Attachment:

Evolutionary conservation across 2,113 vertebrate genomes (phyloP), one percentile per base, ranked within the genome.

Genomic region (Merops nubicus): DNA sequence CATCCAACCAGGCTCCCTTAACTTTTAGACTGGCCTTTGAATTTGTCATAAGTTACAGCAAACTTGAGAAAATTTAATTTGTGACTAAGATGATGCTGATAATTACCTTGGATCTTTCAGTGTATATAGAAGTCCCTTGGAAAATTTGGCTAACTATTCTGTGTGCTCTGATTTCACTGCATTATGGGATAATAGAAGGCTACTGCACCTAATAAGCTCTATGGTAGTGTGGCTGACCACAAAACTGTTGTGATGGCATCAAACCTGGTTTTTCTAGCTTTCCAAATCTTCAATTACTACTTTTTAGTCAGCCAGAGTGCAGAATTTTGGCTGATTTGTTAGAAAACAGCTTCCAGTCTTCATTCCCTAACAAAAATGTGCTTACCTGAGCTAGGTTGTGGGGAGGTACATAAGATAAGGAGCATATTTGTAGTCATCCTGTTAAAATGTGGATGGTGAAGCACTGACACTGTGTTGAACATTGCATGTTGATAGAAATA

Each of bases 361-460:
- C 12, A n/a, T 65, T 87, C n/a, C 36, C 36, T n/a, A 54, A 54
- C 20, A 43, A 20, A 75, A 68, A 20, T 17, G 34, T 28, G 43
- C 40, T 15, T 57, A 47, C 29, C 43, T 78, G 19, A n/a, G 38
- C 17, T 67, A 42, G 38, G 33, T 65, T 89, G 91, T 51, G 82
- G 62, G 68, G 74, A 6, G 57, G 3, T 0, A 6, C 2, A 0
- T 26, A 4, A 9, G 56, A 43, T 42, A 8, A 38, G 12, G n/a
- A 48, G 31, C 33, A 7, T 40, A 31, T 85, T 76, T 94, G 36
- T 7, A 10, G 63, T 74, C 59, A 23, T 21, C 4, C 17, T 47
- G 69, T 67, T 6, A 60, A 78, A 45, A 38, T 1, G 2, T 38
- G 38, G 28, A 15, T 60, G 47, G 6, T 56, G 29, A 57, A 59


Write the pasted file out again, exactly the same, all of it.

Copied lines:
Evolutionary conservation across 2,113 vertebrate genomes (phyloP), one percentile per base, ranked within the genome.

Genomic region (Merops nubicus): DNA sequence CATCCAACCAGGCTCCCTTAACTTTTAGACTGGCCTTTGAATTTGTCATAAGTTACAGCAAACTTGAGAAAATTTAATTTGTGACTAAGATGATGCTGATAATTACCTTGGATCTTTCAGTGTATATAGAAGTCCCTTGGAAAATTTGGCTAACTATTCTGTGTGCTCTGATTTCACTGCATTATGGGATAATAGAAGGCTACTGCACCTAATAAGCTCTATGGTAGTGTGGCTGACCACAAAACTGTTGTGATGGCATCAAACCTGGTTTTTCTAGCTTTCCAAATCTTCAATTACTACTTTTTAGTCAGCCAGAGTGCAGAATTTTGGCTGATTTGTTAGAAAACAGCTTCCAGTCTTCATTCCCTAACAAAAATGTGCTTACCTGAGCTAGGTTGTGGGGAGGTACATAAGATAAGGAGCATATTTGTAGTCATCCTGTTAAAATGTGGATGGTGAAGCACTGACACTGTGTTGAACATTGCATGTTGATAGAAATA

Each of bases 361-460:
- C 12, A n/a, T 65, T 87, C n/a, C 36, C 36, T n/a, A 54, A 54
- C 20, A 43, A 20, A 75, A 68, A 20, T 17, G 34, T 28, G 43
- C 40, T 15, T 57, A 47, C 29, C 43, T 78, G 19, A n/a, G 38
- C 17, T 67, A 42, G 38, G 33, T 65, T 89, G 91, T 51, G 82
- G 62, G 68, G 74, A 6, G 57, G 3, T 0, A 6, C 2, A 0
- T 26, A 4, A 9, G 56, A 43, T 42, A 8, A 38, G 12, G n/a
- A 48, G 31, C 33, A 7, T 40, A 31, T 85, T 76, T 94, G 36
- T 7, A 10, G 63, T 74, C 59, A 23, T 21, C 4, C 17, T 47
- G 69, T 67, T 6, A 60, A 78, A 45, A 38, T 1, G 2, T 38
- G 38, G 28, A 15, T 60, G 47, G 6, T 56, G 29, A 57, A 59